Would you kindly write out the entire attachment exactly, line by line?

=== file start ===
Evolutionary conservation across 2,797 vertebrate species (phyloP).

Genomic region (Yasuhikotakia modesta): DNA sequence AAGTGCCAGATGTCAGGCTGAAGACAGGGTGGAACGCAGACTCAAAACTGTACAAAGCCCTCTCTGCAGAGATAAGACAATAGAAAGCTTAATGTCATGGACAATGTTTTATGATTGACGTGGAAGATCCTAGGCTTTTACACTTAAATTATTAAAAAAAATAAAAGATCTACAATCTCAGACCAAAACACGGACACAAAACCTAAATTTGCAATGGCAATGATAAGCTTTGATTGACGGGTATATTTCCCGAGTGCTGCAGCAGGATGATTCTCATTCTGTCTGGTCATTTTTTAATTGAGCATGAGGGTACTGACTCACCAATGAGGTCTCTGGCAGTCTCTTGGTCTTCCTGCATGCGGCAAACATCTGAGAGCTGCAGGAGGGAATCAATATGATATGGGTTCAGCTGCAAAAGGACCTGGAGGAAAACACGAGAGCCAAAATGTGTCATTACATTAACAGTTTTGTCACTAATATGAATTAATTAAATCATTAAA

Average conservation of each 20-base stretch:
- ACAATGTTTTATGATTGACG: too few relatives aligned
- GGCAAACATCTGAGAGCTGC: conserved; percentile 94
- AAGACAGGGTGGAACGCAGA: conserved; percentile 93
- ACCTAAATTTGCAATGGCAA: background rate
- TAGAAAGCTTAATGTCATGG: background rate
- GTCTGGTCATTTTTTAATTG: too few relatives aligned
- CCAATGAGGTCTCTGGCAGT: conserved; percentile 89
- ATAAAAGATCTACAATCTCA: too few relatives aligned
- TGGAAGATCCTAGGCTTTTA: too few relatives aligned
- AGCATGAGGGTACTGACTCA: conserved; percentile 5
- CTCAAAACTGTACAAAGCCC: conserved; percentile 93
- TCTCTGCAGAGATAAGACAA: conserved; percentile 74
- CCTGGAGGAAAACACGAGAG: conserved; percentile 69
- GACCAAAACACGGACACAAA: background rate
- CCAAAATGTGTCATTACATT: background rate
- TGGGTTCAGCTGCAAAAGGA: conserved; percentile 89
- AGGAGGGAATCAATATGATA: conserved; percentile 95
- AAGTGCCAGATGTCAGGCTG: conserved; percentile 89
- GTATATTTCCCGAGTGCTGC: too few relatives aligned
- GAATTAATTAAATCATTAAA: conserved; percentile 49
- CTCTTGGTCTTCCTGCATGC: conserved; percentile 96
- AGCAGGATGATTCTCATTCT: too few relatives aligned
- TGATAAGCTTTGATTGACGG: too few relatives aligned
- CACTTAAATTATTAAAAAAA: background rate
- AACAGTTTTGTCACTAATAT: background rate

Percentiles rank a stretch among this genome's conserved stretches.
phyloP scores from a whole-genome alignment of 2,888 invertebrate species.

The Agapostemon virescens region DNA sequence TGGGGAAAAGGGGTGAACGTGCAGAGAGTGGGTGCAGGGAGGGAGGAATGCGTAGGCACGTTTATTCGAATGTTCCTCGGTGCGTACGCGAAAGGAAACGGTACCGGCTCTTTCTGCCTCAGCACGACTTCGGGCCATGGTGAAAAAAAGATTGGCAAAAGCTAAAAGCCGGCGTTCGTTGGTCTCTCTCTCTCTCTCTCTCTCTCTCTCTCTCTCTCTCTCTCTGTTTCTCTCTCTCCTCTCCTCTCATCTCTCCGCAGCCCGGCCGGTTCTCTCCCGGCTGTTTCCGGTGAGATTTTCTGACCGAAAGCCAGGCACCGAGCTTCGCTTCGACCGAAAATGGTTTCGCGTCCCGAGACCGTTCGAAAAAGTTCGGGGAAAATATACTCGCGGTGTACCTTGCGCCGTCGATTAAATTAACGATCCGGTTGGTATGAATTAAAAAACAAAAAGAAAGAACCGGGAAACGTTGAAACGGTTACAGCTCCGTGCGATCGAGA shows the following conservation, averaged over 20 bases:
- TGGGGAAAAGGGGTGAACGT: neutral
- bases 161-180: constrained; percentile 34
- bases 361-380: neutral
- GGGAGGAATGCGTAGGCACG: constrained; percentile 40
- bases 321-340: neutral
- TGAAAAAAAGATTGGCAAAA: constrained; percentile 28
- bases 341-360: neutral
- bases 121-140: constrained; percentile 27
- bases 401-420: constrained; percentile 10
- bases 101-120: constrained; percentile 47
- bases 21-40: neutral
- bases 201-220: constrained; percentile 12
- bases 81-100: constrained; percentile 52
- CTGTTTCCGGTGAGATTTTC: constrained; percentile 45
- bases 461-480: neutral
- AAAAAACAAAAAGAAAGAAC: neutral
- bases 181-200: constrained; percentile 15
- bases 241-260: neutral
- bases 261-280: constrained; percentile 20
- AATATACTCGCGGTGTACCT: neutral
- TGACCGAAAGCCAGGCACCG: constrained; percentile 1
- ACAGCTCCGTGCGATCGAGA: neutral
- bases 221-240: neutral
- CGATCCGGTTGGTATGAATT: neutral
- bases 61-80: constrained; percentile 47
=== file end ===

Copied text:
Evolutionary conservation across 2,797 vertebrate species (phyloP).

Genomic region (Yasuhikotakia modesta): DNA sequence AAGTGCCAGATGTCAGGCTGAAGACAGGGTGGAACGCAGACTCAAAACTGTACAAAGCCCTCTCTGCAGAGATAAGACAATAGAAAGCTTAATGTCATGGACAATGTTTTATGATTGACGTGGAAGATCCTAGGCTTTTACACTTAAATTATTAAAAAAAATAAAAGATCTACAATCTCAGACCAAAACACGGACACAAAACCTAAATTTGCAATGGCAATGATAAGCTTTGATTGACGGGTATATTTCCCGAGTGCTGCAGCAGGATGATTCTCATTCTGTCTGGTCATTTTTTAATTGAGCATGAGGGTACTGACTCACCAATGAGGTCTCTGGCAGTCTCTTGGTCTTCCTGCATGCGGCAAACATCTGAGAGCTGCAGGAGGGAATCAATATGATATGGGTTCAGCTGCAAAAGGACCTGGAGGAAAACACGAGAGCCAAAATGTGTCATTACATTAACAGTTTTGTCACTAATATGAATTAATTAAATCATTAAA

Average conservation of each 20-base stretch:
- ACAATGTTTTATGATTGACG: too few relatives aligned
- GGCAAACATCTGAGAGCTGC: conserved; percentile 94
- AAGACAGGGTGGAACGCAGA: conserved; percentile 93
- ACCTAAATTTGCAATGGCAA: background rate
- TAGAAAGCTTAATGTCATGG: background rate
- GTCTGGTCATTTTTTAATTG: too few relatives aligned
- CCAATGAGGTCTCTGGCAGT: conserved; percentile 89
- ATAAAAGATCTACAATCTCA: too few relatives aligned
- TGGAAGATCCTAGGCTTTTA: too few relatives aligned
- AGCATGAGGGTACTGACTCA: conserved; percentile 5
- CTCAAAACTGTACAAAGCCC: conserved; percentile 93
- TCTCTGCAGAGATAAGACAA: conserved; percentile 74
- CCTGGAGGAAAACACGAGAG: conserved; percentile 69
- GACCAAAACACGGACACAAA: background rate
- CCAAAATGTGTCATTACATT: background rate
- TGGGTTCAGCTGCAAAAGGA: conserved; percentile 89
- AGGAGGGAATCAATATGATA: conserved; percentile 95
- AAGTGCCAGATGTCAGGCTG: conserved; percentile 89
- GTATATTTCCCGAGTGCTGC: too few relatives aligned
- GAATTAATTAAATCATTAAA: conserved; percentile 49
- CTCTTGGTCTTCCTGCATGC: conserved; percentile 96
- AGCAGGATGATTCTCATTCT: too few relatives aligned
- TGATAAGCTTTGATTGACGG: too few relatives aligned
- CACTTAAATTATTAAAAAAA: background rate
- AACAGTTTTGTCACTAATAT: background rate

Percentiles rank a stretch among this genome's conserved stretches.
phyloP scores from a whole-genome alignment of 2,888 invertebrate species.

The Agapostemon virescens region DNA sequence TGGGGAAAAGGGGTGAACGTGCAGAGAGTGGGTGCAGGGAGGGAGGAATGCGTAGGCACGTTTATTCGAATGTTCCTCGGTGCGTACGCGAAAGGAAACGGTACCGGCTCTTTCTGCCTCAGCACGACTTCGGGCCATGGTGAAAAAAAGATTGGCAAAAGCTAAAAGCCGGCGTTCGTTGGTCTCTCTCTCTCTCTCTCTCTCTCTCTCTCTCTCTCTCTCTCTGTTTCTCTCTCTCCTCTCCTCTCATCTCTCCGCAGCCCGGCCGGTTCTCTCCCGGCTGTTTCCGGTGAGATTTTCTGACCGAAAGCCAGGCACCGAGCTTCGCTTCGACCGAAAATGGTTTCGCGTCCCGAGACCGTTCGAAAAAGTTCGGGGAAAATATACTCGCGGTGTACCTTGCGCCGTCGATTAAATTAACGATCCGGTTGGTATGAATTAAAAAACAAAAAGAAAGAACCGGGAAACGTTGAAACGGTTACAGCTCCGTGCGATCGAGA shows the following conservation, averaged over 20 bases:
- TGGGGAAAAGGGGTGAACGT: neutral
- bases 161-180: constrained; percentile 34
- bases 361-380: neutral
- GGGAGGAATGCGTAGGCACG: constrained; percentile 40
- bases 321-340: neutral
- TGAAAAAAAGATTGGCAAAA: constrained; percentile 28
- bases 341-360: neutral
- bases 121-140: constrained; percentile 27
- bases 401-420: constrained; percentile 10
- bases 101-120: constrained; percentile 47
- bases 21-40: neutral
- bases 201-220: constrained; percentile 12
- bases 81-100: constrained; percentile 52
- CTGTTTCCGGTGAGATTTTC: constrained; percentile 45
- bases 461-480: neutral
- AAAAAACAAAAAGAAAGAAC: neutral
- bases 181-200: constrained; percentile 15
- bases 241-260: neutral
- bases 261-280: constrained; percentile 20
- AATATACTCGCGGTGTACCT: neutral
- TGACCGAAAGCCAGGCACCG: constrained; percentile 1
- ACAGCTCCGTGCGATCGAGA: neutral
- bases 221-240: neutral
- CGATCCGGTTGGTATGAATT: neutral
- bases 61-80: constrained; percentile 47